COP28 and IEA High-Level Dialogues conclude with strong consensus on energy transition

Photo depicts a Cop28 meetings And Iea High Level Dialogues

COP28 Presidency and IEA held the last in their High-Level Dialogues series at COP28, with the final event featuring over 40 leaders from Europe, the Americas, Africa and Asia

The COP28 and International Energy Agency (IEA) High-Level Dialogues concluded with strong consensus on the key elements of the energy transition. The conclusion marks a significant achievement for the co-Chairs, COP28 President Dr Sultan Al Jaber and Dr Fatih Birol, Executive Director of the IEA.

The fifth and final Dialogue, held during the World Climate Action Summit as part of COP28 in Dubai, was attended by Heads of State and Government and international organisations.

Over 40 high-level leaders, including four Heads of State, concluded the dialogues with clear convergence on the building blocks of a 1.5 °C-aligned energy transition and strong support for an ambitious decision on the Global Stocktake at COP28.

Dr Birol set out an ambitious and integrated package across five pillars for COP28, for which there was strong support in the room:

  • Tripling global renewable power generation capacity by 2030.
  • Doubling annual energy efficiency improvements by 2030.
  • An orderly decline of fossil fuel use demand by 2030, starting with no new coal plants.
  • Commitment from the oil and gas industry to align their strategies and investment portfolios with 1.5 °C, with a focus on a 75% reduction in methane emissions by 2030.
  • Financing mechanisms for a major scaling up of clean energy investment in emerging and developing economies.

Reflecting on the conclusion of the Dialogues, Dr Sultan Al Jaber told participants: “This series of dialogues has helped us to reach convergence on some of the critical elements of the energy transition. This work is crucial in building momentum to deliver the most ambitious response possible to the Global Stocktake, bridging the gaps to 2030, and helping us keep 1.5 °C – our North Star – in reach. I am encouraged by the practical actions brought forward by world leaders today at the final dialogue, and I hope that you take this open mindset and optimism throughout this COP.”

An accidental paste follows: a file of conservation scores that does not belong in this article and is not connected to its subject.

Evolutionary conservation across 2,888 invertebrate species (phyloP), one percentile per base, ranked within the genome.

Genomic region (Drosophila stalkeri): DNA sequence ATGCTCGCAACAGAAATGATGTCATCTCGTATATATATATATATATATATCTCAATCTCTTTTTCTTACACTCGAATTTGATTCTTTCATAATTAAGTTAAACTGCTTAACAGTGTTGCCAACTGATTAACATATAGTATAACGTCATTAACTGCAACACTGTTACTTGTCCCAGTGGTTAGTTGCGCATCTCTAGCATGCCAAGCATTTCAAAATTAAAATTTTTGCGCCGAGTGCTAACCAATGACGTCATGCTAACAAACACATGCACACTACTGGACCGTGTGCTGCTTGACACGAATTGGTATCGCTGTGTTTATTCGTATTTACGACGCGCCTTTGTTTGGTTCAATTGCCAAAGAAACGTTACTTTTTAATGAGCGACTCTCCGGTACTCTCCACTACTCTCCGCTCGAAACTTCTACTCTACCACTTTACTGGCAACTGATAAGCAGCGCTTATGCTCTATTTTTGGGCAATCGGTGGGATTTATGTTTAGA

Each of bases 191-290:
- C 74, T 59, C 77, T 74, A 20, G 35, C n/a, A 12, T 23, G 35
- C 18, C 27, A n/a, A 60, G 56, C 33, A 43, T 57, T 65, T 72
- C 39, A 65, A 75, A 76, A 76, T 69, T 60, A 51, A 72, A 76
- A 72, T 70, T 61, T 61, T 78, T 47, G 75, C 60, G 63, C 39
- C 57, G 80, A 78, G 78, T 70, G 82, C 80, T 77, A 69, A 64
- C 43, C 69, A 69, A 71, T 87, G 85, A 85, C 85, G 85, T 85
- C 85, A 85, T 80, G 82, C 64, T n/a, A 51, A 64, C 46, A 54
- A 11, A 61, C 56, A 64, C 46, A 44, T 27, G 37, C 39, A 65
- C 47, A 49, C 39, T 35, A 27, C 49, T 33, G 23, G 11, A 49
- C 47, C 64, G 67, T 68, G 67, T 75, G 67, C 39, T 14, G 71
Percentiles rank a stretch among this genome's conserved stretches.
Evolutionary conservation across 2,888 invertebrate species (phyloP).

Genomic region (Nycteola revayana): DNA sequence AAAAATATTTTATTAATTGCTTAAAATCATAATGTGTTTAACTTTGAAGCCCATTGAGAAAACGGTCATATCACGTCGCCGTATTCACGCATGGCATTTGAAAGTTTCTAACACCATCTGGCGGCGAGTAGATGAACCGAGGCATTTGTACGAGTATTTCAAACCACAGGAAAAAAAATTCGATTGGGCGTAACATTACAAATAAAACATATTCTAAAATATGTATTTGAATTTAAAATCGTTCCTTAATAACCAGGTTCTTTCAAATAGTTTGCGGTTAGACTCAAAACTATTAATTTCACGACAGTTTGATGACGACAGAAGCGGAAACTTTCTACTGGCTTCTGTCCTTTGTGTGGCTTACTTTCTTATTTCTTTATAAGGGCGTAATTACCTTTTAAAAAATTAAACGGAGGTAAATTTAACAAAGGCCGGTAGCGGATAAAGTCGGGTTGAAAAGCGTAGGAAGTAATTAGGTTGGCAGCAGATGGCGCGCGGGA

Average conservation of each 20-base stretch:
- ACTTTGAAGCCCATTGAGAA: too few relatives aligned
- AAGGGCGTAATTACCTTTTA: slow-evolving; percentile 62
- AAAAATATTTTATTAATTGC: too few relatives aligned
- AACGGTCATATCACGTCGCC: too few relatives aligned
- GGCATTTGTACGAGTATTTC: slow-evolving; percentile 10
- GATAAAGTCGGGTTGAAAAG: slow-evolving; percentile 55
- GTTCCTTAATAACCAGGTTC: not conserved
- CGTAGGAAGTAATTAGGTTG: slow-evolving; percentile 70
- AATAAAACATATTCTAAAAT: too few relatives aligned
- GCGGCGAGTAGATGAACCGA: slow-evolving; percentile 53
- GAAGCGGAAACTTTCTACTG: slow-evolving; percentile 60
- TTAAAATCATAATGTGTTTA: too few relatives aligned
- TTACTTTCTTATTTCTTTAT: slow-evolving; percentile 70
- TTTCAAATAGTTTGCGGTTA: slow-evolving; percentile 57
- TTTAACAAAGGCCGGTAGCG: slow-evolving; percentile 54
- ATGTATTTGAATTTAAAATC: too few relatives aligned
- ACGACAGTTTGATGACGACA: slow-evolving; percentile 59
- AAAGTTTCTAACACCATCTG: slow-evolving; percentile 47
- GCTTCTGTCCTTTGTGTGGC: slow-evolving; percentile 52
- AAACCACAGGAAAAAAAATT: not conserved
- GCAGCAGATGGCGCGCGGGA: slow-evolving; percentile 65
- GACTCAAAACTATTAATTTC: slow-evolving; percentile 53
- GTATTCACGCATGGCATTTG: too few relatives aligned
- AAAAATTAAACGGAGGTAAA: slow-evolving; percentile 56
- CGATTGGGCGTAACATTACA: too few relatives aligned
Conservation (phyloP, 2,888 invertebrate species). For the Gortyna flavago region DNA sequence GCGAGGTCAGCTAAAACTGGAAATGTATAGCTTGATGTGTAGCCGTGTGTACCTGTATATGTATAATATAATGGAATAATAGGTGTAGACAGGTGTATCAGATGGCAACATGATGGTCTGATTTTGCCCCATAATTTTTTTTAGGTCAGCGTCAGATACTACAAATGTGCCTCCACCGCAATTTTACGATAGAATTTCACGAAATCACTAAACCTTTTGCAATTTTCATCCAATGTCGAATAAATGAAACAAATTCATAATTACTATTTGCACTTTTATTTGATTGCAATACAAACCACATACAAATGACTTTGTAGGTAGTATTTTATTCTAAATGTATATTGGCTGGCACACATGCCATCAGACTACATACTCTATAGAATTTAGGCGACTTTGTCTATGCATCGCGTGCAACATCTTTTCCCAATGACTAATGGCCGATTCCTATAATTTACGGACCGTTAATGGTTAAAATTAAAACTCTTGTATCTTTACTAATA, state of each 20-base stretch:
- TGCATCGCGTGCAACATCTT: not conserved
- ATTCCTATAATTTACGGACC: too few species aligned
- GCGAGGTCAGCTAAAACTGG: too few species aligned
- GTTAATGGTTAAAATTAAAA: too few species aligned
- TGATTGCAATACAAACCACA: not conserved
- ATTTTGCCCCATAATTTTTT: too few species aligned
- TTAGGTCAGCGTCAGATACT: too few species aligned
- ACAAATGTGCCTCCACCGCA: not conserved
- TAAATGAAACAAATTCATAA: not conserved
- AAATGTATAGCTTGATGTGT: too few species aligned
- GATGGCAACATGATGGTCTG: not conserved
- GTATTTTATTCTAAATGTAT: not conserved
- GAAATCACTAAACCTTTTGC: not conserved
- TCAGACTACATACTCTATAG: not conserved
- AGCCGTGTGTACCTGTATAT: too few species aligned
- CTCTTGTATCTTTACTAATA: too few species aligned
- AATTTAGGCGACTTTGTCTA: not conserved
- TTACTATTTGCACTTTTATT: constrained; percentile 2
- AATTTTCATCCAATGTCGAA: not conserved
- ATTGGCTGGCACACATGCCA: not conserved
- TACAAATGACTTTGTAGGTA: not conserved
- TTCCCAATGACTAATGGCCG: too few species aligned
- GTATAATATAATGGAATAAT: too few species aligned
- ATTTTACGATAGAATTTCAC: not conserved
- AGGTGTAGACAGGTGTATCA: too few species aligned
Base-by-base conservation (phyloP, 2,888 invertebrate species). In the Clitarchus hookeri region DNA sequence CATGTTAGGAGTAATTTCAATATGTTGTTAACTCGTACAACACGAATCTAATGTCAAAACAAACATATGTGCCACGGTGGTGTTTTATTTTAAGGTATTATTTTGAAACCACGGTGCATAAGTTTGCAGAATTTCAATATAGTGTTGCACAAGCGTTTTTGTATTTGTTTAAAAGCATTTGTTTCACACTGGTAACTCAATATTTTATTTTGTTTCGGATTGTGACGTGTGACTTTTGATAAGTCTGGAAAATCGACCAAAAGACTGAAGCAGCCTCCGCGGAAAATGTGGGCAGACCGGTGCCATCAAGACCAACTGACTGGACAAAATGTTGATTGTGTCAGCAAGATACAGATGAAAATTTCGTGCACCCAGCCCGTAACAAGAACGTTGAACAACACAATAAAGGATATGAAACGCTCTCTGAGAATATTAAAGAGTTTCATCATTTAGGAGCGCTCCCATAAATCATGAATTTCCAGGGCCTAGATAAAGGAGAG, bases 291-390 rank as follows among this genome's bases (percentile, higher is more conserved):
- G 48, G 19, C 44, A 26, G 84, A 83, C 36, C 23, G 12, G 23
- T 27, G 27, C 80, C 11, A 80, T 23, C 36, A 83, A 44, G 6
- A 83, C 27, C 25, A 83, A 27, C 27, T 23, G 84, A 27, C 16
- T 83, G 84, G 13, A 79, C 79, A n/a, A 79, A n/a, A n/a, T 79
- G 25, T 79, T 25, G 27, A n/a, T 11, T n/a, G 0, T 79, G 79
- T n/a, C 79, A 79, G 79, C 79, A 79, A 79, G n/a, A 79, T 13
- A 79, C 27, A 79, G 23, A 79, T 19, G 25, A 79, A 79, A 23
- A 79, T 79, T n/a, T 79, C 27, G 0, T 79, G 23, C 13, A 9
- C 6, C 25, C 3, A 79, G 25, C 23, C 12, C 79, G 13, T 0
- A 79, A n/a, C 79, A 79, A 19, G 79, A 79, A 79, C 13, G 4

Dr Birol commented: “I’m encouraged by the support by governments around the world during the dialogue for the IEA’s five pillars for success at COP28, including the need by 2030 for tripling renewable capacity, for doubling energy efficiency improvements, for the oil and gas industry to meaningful commitment to clean energy transitions, for a massive increase in financing for developing economies, and for an orderly decline of fossil fuel use. We now need to see this support translate into concrete commitments and action.”

Attendees highlighted the strong support for the COP28 Presidency’s Global Renewables and Energy Efficiency Pledge, which to date has been signed by 127 countries. There was broad agreement on the need for urgent action on coal, not only on no new unabated coal plants, but also on accelerating the retirement of existing plants.

There was also acknowledgement that countries must seize the opportunity to develop and accelerate their own energy transition plans, while supporting developing countries with finance and technology transfer. Initiatives such as the Just Energy Transition Partnerships (JETPs) were highlighted as an effective mechanism for enabling a just and orderly energy transition that supports developing countries.

The final Dialogue follows a year of engagements, where key elements of the energy transition including renewables, energy efficiency, financing, fossil fuel demand and supply, and decarbonization have been discussed. The series of Dialogues have been conducted in conjunction with the International Renewable Energy Agency (IRENA) and supported by the United Nations Framework Convention on Climate Change (UNFCCC).

During the dialogue, world leaders displayed significant ambition to achieve concrete targets and accelerate deployment of renewable capacity and improve energy efficiency.